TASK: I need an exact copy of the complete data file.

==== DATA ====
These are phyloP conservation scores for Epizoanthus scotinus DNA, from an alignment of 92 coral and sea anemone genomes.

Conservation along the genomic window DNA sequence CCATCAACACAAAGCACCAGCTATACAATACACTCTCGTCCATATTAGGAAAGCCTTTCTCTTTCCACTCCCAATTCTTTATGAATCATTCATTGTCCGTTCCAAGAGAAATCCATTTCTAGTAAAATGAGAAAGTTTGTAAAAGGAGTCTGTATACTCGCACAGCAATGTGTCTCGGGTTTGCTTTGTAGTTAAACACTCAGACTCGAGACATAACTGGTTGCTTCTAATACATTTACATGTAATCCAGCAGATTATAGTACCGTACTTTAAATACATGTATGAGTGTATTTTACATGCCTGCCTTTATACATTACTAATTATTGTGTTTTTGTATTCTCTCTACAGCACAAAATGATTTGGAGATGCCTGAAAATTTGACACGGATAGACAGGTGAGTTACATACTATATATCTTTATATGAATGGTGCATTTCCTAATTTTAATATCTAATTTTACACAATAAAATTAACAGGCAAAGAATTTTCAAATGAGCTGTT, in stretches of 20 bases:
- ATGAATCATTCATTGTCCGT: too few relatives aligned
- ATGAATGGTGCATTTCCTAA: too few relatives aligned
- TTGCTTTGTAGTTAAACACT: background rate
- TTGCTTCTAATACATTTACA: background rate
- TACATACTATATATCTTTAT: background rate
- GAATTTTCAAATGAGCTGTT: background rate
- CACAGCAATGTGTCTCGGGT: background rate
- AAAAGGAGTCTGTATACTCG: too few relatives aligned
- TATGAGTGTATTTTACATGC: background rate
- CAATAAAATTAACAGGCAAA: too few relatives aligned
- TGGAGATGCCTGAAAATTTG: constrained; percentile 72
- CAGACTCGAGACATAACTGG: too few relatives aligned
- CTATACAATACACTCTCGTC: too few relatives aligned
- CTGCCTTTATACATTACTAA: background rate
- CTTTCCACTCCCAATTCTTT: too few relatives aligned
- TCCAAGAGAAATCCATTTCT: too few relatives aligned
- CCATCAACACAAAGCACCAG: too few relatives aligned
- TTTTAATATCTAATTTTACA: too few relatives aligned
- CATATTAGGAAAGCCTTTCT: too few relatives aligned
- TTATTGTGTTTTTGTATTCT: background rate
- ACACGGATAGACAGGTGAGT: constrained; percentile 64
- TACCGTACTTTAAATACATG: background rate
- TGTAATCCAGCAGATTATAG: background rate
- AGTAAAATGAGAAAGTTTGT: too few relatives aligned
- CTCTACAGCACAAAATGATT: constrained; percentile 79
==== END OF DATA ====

These are phyloP conservation scores for Epizoanthus scotinus DNA, from an alignment of 92 coral and sea anemone genomes.

Conservation along the genomic window DNA sequence CCATCAACACAAAGCACCAGCTATACAATACACTCTCGTCCATATTAGGAAAGCCTTTCTCTTTCCACTCCCAATTCTTTATGAATCATTCATTGTCCGTTCCAAGAGAAATCCATTTCTAGTAAAATGAGAAAGTTTGTAAAAGGAGTCTGTATACTCGCACAGCAATGTGTCTCGGGTTTGCTTTGTAGTTAAACACTCAGACTCGAGACATAACTGGTTGCTTCTAATACATTTACATGTAATCCAGCAGATTATAGTACCGTACTTTAAATACATGTATGAGTGTATTTTACATGCCTGCCTTTATACATTACTAATTATTGTGTTTTTGTATTCTCTCTACAGCACAAAATGATTTGGAGATGCCTGAAAATTTGACACGGATAGACAGGTGAGTTACATACTATATATCTTTATATGAATGGTGCATTTCCTAATTTTAATATCTAATTTTACACAATAAAATTAACAGGCAAAGAATTTTCAAATGAGCTGTT, in stretches of 20 bases:
- ATGAATCATTCATTGTCCGT: too few relatives aligned
- ATGAATGGTGCATTTCCTAA: too few relatives aligned
- TTGCTTTGTAGTTAAACACT: background rate
- TTGCTTCTAATACATTTACA: background rate
- TACATACTATATATCTTTAT: background rate
- GAATTTTCAAATGAGCTGTT: background rate
- CACAGCAATGTGTCTCGGGT: background rate
- AAAAGGAGTCTGTATACTCG: too few relatives aligned
- TATGAGTGTATTTTACATGC: background rate
- CAATAAAATTAACAGGCAAA: too few relatives aligned
- TGGAGATGCCTGAAAATTTG: constrained; percentile 72
- CAGACTCGAGACATAACTGG: too few relatives aligned
- CTATACAATACACTCTCGTC: too few relatives aligned
- CTGCCTTTATACATTACTAA: background rate
- CTTTCCACTCCCAATTCTTT: too few relatives aligned
- TCCAAGAGAAATCCATTTCT: too few relatives aligned
- CCATCAACACAAAGCACCAG: too few relatives aligned
- TTTTAATATCTAATTTTACA: too few relatives aligned
- CATATTAGGAAAGCCTTTCT: too few relatives aligned
- TTATTGTGTTTTTGTATTCT: background rate
- ACACGGATAGACAGGTGAGT: constrained; percentile 64
- TACCGTACTTTAAATACATG: background rate
- TGTAATCCAGCAGATTATAG: background rate
- AGTAAAATGAGAAAGTTTGT: too few relatives aligned
- CTCTACAGCACAAAATGATT: constrained; percentile 79